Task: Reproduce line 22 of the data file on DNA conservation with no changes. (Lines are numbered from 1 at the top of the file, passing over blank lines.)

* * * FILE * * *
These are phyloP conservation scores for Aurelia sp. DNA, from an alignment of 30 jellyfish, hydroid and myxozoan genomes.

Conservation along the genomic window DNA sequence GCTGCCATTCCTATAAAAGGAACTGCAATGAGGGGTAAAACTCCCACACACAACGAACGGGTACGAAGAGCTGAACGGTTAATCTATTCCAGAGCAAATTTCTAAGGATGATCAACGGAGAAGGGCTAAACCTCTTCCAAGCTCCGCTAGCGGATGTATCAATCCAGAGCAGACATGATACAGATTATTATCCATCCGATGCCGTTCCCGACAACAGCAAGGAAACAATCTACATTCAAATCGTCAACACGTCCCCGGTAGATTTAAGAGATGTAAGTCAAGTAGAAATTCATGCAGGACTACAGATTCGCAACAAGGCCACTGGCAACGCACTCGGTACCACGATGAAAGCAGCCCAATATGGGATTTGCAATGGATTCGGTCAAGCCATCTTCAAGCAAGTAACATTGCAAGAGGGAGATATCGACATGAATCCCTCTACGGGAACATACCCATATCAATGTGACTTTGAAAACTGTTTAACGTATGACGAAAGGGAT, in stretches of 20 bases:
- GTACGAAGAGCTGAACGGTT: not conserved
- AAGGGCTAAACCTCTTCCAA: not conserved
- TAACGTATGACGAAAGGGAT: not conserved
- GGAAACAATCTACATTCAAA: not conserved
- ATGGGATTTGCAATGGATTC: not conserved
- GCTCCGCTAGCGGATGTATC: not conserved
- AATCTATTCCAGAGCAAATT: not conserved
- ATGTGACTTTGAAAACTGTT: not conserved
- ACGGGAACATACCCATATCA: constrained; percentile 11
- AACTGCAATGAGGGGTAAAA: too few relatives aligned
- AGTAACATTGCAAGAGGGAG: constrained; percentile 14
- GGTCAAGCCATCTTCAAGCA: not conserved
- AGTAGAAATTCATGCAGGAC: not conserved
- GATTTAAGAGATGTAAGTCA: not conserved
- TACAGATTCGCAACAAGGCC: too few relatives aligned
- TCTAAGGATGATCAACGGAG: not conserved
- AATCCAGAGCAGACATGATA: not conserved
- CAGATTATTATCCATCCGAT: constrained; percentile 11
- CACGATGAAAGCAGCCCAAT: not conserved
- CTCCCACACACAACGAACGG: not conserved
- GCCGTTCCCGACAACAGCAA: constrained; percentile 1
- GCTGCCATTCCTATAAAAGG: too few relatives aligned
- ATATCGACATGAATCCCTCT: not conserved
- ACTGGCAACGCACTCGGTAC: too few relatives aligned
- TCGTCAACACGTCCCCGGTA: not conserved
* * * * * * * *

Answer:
- CTCCCACACACAACGAACGG: not conserved